The key to reducing Scotland's health gap is to address social inequalities, according to a new study.
Attempts to decrease the gap will fail unless the fundamental causes of poor health are dealt with, the NHS Health Scotland report concludes.
During a 30-year period, trends in Scotland's health inequality and particular causes of death were monitored.
It was revealed that death rates across social groups were fairly consistent for non-preventative deaths such as brain and ovarian cancer, but there were big differences for preventable deaths related to alcohol and heart disease.
Dr Gerry McCartney, head of the public health observatory at NHS Health Scotland, said thousands of "unnecessary and unjust deaths" happened every year because of health inequalities.
"The reason that health inequalities did not fall as particular causes were successfully tackled may be because individuals with more resources were able to protect themselves against new threats to health.
"Elimination and prevention of inequalities in all-cause mortality will only be achieved if the underlying differences in income, resources and power across Scotland are reduced."
There have been periods when health inequality has decreased in the UK, which suggests this can be tackled and that the most common factor to health inequalities is social inequalities, according to NHS Health Scotland.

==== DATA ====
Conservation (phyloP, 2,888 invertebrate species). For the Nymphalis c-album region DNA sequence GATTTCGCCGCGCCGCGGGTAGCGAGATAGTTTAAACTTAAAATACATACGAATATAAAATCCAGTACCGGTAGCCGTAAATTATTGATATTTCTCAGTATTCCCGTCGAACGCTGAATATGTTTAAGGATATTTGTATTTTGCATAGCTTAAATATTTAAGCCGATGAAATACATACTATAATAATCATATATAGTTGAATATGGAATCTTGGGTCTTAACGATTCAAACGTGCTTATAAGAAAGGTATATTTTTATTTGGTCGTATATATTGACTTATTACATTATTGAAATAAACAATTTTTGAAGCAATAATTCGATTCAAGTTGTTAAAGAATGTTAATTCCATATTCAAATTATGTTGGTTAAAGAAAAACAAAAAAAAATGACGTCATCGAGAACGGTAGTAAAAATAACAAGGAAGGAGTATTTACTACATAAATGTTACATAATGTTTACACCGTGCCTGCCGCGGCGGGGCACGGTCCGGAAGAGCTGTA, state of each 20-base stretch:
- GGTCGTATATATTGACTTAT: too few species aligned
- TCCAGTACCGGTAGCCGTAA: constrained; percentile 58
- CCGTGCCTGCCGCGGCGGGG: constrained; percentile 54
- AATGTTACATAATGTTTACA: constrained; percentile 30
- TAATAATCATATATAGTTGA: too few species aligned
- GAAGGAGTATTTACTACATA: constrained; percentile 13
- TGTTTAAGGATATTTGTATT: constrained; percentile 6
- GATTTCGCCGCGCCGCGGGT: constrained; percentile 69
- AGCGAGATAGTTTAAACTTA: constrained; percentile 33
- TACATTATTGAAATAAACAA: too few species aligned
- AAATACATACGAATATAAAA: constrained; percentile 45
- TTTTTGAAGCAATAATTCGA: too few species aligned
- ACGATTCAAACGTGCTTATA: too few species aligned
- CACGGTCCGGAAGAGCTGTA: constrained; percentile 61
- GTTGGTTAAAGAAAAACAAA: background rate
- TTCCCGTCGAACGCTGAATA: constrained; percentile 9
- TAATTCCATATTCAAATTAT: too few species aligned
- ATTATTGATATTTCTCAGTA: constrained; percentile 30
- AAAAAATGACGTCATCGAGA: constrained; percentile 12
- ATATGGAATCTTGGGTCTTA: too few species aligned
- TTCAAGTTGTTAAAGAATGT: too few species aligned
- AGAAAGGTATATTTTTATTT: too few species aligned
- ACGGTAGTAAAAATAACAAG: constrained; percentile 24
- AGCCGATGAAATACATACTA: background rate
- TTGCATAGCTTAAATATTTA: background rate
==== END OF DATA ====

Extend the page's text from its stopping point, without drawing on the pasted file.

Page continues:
Andrew Fraser, director of public health science at NHS Health Scotland, said: " Patterns of death that are evident in this report are the end-points of circumstances that span Scottish life rather than focus on a particular disease group.
"Prevention is achievable, and inequalities are not inevitable. We can anticipate that the burden of health care facing the NHS, communities and families will become progressively greater if we as a country don't provide the answers."
Michael Matheson, minister for public health, said: "I welcome this report, which reflects the fact that health inequality is one of Scotland's greatest challenges.
"Overall, Scotland's health is improving, with people living longer, healthier lives, but we need to do more to reduce the health gap between the richest and the poorest people.
"This is not just a health problem, and the responsibilities for the underlying causes - poverty, income inequality, our environments - lie outwith the health system. We are shifting our emphasis from dealing with the consequences to focus on prevention.
"The UK Government's welfare reforms will have a profound effect on people in Scotland and the changes are likely to widen the health inequality gap, increase poverty and have a negative impact on local economies.
"We are working within our existing powers with all of our partners to tackle poverty, inequalities and injustice that will make a real difference to health inequalities."
Scottish Labour's health spokesman Neil Findlay said: "This is just the latest in a long line of reports that show that a long-term strategy to tackle health inequality is desperately needed.
"We need real practical action to address these matters and the Scottish Government must outline how it will respond to this report."